A Brief History of Wine In America, Part 1: Failure

Sunshine State

The year? 1562. The place? Florida. That’s right–Florida, the same place synonymous with bath salt face-eating and wife-swapping retirees, is the original HQ of American wine.

Close to 20 years prior to Roanoke Island, French Huguenots settled in St. Augustine, Florida and made wine with the American native Muscadine grape. However, if you’ve ever tasted Muscadine wine, you may be acutely aware that quality Muscadine is bit of an… adventure to create. Oxidizing quickly, meant to be served chilled, and typically pretty damn sweet, let’s just say that this varietal never quite took off back home.

Native Vines

Now it’s time to fast forward to 1585 and up north to Roanoke Island, North Carolina. Sir Walter Raleigh and his plucky bunch of colonists also needed something to drink and help them forget how much setting up a new colony sucks. Like the Huguenots before them, they also ended up giving us a new variety of Muscadine–the Scuppernong, named for the coastal river running alongside the colony. In fact, there’s still a 400 year-old “Mother Vine” Scuppernong grapevine in North Carolina–possibly the oldest producing grapevine in the world (as long as you’re getting your info from North Carolina–Eastern Europe and Australia each claim this).

One again though, the wine failed to find success back in Europe. But hope was not lost. By the time Jamestown was settled in 1607, wine making was an official goal in the settlement charter. Tobacco actually became Virginia’s first profitable export, but these smart Brits still saw promise in the Old Dominion. In fact, by 1619, Acte 12 was signed into law. It required each male settler to plant and maintain a minimum of 10 grape vines. Just one catch–Europe wanted to use the American colonies to grow vinifera, wine of European origin.

Vinifera

American native grapes didn’t (and frankly still don’t) suit European palates. Think about it–When is the last time you saved a fine bottle of Concord for a special occasion?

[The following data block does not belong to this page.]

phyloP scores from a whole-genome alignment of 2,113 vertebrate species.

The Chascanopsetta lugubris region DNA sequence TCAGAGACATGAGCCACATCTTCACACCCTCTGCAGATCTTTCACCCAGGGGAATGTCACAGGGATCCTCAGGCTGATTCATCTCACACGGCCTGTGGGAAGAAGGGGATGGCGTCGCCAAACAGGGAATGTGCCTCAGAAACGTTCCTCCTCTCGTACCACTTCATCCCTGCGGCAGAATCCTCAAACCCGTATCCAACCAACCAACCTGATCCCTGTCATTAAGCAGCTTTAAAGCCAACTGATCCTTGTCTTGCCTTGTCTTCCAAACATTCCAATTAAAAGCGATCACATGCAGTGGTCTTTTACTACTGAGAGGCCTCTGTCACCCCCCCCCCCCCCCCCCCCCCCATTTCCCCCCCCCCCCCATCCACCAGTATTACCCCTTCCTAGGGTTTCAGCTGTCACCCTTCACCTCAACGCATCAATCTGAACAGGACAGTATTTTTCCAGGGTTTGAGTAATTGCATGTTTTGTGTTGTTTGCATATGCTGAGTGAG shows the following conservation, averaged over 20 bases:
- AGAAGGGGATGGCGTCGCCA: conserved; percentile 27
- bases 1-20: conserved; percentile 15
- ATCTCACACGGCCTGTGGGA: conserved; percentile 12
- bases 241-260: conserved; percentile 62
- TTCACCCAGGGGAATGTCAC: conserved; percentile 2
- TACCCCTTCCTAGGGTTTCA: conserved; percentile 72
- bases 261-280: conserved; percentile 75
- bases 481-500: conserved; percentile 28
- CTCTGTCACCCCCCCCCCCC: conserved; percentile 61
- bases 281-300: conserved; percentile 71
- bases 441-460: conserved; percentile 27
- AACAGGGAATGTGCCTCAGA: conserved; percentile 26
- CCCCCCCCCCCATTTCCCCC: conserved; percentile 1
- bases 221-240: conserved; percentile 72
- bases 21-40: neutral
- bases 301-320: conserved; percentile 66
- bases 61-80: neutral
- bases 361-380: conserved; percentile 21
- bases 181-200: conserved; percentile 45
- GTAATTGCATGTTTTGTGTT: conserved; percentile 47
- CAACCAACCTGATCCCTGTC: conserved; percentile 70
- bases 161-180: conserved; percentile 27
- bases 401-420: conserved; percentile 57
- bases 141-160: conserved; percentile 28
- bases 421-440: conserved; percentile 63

With every effort to grow vinifera, only failure followed. Why? Well folks, I’m here to introduce you to a tiny little asshole known as phylloxera. Phylloxera are nearly microscopic insects that feed on roots and leaves of grapevines. Here’s the catch though–American grapevines have a natural defense against those tiny motherfuckers. If you cut into an American grapevine root, you’ll notice a sticky sap. Naturally, this sap seeps through roots and will clog the phylloxera’s mouth. Even if the phylloxera do manage to get through, the sap forms a natural band-aid around the root.

Unfortunately, European grape varietals may taste better, but they have no such phylloxera resistance. In fact, we wiped out over 40% of French vineyards in the mid-1800’s when phylloxera were accidentally imported to the village of Pujaut. The Great French Wine Blight devastated the French economy to the tune of over 10 billion Francs. See? I told you these buggers were assholes.

As you may have deduced by all the wine you’ve drank sine the beginning of quarantine, hope lies ahead! Coming next week, we cover Thomas Jefferson being a failure, vine grafting, and so much more. Welcome to your quarantine series on fancy boozin’ in America. I’ll see you next Thursday for Part 2!

Need more before next Thursday?

Check out my sources for a deep dive of American wine history with less swearing.

Florida Wine History

A Guide to Muscadine Wines

Virginia Wine History

The Mother of All Vines

The Great French Wine Blight

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